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Distorting divestment

Jan 31 2014, 02:54 IST
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SummaryThe government is subverting the goals and the ethos of divestment by forcing PSUs to shell out special dividends and use up their surplus cash by acquiring stakes in other PSUs, simply to meet its fiscal deficit target

Hats off to all the great men who have thought of the ingenious ways of meeting the disinvestment target (read, meeting the fiscal deficit).

Disinvestment has, for long, meant diluting a small part of the government-holding in PSUs by way of a capital market offering. The stated objective, on one hand, has been to broaden and deepen the capital market and, on the other, bring about more transparency and better corporate governance in PSUs. Over the last few years, this indeed has been the case. During its entire history, some of the highest sums mobilised through divestment have been in the recent years—R23,857 crore last fiscal, followed by R22,763 crore in FY11 and R21,305 crore in FY10. The intervening year 2011-12 had witnessed a mobilisation of R14,036 crore.

The ambitious target for the current fiscal is R40,000 crore through disinvestments and R14,000 crore through the sale of residual stakes.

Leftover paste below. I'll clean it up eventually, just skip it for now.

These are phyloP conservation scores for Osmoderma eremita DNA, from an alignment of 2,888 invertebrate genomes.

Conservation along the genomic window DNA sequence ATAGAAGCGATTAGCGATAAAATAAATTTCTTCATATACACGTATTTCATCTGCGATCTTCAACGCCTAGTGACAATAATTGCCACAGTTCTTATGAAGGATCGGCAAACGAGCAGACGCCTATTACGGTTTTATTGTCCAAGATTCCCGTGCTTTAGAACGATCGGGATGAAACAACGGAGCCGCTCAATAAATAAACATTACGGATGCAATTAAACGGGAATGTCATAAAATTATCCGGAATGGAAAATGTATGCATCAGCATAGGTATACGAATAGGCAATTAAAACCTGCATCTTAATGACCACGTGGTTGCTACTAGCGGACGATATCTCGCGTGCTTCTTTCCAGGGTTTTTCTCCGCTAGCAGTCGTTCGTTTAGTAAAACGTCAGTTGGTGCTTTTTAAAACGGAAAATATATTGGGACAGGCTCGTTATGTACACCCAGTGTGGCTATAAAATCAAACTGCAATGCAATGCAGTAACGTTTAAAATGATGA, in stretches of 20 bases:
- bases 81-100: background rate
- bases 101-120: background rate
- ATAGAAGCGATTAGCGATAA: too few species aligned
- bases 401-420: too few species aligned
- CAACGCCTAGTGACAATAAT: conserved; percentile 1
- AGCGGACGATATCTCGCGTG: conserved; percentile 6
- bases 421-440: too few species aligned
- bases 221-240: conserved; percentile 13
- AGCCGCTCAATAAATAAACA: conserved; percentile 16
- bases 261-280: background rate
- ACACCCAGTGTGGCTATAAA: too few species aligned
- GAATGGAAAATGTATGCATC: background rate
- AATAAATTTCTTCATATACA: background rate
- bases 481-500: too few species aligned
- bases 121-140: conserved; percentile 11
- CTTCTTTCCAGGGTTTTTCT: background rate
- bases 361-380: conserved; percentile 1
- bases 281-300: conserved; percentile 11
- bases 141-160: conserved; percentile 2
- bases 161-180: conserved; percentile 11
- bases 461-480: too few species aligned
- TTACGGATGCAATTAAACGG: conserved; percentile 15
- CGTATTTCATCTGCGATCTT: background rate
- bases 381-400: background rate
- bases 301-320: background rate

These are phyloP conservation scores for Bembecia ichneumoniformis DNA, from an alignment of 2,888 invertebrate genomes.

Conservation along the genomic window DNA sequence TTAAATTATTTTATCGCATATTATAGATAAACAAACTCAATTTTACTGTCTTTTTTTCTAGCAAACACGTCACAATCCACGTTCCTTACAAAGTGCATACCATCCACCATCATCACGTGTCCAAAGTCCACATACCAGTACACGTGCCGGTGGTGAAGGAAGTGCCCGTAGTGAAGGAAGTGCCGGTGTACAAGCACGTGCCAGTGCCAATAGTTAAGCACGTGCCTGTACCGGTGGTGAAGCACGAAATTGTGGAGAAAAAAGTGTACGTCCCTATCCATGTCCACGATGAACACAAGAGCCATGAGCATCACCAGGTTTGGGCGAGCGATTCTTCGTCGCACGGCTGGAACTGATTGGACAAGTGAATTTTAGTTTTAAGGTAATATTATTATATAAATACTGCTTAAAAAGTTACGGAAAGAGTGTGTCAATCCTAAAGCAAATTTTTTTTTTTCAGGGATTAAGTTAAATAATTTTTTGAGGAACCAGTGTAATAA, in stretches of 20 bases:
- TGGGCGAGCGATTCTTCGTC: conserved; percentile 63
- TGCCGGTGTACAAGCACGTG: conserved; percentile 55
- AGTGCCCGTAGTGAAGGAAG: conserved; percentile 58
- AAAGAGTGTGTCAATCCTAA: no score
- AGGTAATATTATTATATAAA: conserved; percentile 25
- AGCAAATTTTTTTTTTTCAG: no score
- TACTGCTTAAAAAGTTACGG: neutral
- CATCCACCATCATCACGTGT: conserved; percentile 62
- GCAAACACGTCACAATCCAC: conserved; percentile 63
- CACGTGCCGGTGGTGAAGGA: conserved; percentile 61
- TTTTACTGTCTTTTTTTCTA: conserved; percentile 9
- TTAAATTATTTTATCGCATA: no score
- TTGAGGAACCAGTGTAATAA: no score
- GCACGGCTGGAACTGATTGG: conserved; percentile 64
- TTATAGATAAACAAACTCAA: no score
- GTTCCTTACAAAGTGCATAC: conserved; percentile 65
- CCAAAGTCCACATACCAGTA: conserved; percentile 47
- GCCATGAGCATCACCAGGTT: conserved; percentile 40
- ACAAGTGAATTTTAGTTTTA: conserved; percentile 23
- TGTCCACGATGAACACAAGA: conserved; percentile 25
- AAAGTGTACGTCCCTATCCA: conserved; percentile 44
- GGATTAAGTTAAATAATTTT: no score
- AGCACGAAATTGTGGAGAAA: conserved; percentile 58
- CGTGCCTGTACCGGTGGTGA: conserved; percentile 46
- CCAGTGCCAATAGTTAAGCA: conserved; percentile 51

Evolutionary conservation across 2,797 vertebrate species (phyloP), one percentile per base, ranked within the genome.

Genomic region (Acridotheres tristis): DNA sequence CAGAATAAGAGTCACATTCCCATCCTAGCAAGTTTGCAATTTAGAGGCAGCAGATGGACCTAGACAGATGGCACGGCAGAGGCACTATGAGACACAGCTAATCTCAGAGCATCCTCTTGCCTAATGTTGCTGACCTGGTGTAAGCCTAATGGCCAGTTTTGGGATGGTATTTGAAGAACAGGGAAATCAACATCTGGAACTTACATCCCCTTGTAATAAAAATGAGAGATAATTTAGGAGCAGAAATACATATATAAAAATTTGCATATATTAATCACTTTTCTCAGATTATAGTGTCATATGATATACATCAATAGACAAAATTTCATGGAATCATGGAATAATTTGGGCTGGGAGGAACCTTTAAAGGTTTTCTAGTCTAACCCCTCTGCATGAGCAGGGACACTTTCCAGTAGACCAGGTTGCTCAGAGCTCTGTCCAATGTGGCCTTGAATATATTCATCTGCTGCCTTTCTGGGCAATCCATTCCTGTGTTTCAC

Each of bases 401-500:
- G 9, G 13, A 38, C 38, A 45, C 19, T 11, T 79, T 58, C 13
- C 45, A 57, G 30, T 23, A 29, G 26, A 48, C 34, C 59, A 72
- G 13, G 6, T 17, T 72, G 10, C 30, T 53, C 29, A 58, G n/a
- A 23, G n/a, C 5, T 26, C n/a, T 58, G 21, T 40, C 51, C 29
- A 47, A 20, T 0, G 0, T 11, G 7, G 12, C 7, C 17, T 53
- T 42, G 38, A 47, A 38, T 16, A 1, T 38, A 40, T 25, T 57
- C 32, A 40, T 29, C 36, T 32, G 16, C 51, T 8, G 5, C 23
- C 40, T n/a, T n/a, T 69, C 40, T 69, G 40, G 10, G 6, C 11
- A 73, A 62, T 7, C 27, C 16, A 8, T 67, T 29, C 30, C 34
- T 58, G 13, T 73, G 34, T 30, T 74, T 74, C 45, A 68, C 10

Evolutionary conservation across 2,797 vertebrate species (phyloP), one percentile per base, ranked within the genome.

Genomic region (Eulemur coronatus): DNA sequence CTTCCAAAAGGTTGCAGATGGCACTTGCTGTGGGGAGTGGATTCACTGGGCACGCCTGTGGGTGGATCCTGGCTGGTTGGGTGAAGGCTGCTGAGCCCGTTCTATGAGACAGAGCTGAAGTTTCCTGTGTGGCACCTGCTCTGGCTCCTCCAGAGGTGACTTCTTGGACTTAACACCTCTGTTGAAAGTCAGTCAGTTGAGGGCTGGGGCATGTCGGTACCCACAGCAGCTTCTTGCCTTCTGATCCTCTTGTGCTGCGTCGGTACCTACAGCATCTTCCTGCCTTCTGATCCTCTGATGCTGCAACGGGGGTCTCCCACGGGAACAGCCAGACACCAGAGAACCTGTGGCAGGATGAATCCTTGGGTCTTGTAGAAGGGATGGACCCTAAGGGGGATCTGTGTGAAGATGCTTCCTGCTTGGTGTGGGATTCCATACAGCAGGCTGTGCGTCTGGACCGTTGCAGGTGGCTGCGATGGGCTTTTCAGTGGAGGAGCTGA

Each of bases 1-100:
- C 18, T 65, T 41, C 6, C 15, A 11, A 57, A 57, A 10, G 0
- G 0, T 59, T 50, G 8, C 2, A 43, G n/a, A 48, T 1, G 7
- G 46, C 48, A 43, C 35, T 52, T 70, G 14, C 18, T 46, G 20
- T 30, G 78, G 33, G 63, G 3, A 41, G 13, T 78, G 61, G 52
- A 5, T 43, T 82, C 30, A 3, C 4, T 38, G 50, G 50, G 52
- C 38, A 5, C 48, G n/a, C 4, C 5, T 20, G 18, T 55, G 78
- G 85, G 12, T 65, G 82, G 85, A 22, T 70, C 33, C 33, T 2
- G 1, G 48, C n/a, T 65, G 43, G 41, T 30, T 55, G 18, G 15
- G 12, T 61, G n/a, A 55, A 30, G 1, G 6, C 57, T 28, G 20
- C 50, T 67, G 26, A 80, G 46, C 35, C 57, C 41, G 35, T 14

With 10 months already gone by in the current fiscal year, only R968 crore has been raised through offers for sale of shares of MMTC, Hindustan Copper, National Fertilisers, ITDC and STC, and another R1,638 crore through the FPO of PowerGrid. The real disinvestment works out to only R2,606 crore or just 6% of the target.

Opponents of disinvestment include the relevant ministries who just do not want more transparency and who hate intrusion into their fiefdoms. Recently, the ministry of petroleum and the ministry of heavy industries intervened in the capital market process for divestment of IOC and BHEL, respectively. In the first case, disinvestment has now been substituted by getting related PSUs to effect cross-holdings using the latter’s surplus cash and, in the second, by a crass usurping of cash from cash-surplus PSUs and PSU banks.

Earlier this fiscal year, trade unions successfully prevented Neyveli Lignite Corporation Ltd’s divestment. Subsequently, a novel way was adopted—the central government sold Neyveli shares worth R358 crore to the Tamil Nadu government. Recently, trade union protests led to the government jettisoning its 5% divestment (down from the originally envisioned 10%) plans for Coal India.

Then, there have been unknown opponents who long prevented the sale of shares held by Specified Undertaking of Unit Trust of India (SUUTI). Plans for selling SUUTI’s stake in three companies—Axis Bank, ITC and L&T—touted to rake in R50,000 crore, made the headlines recently. It may be recalled that SUUTI was being wound up, and this decision has now been reversed to facilitate this sale.

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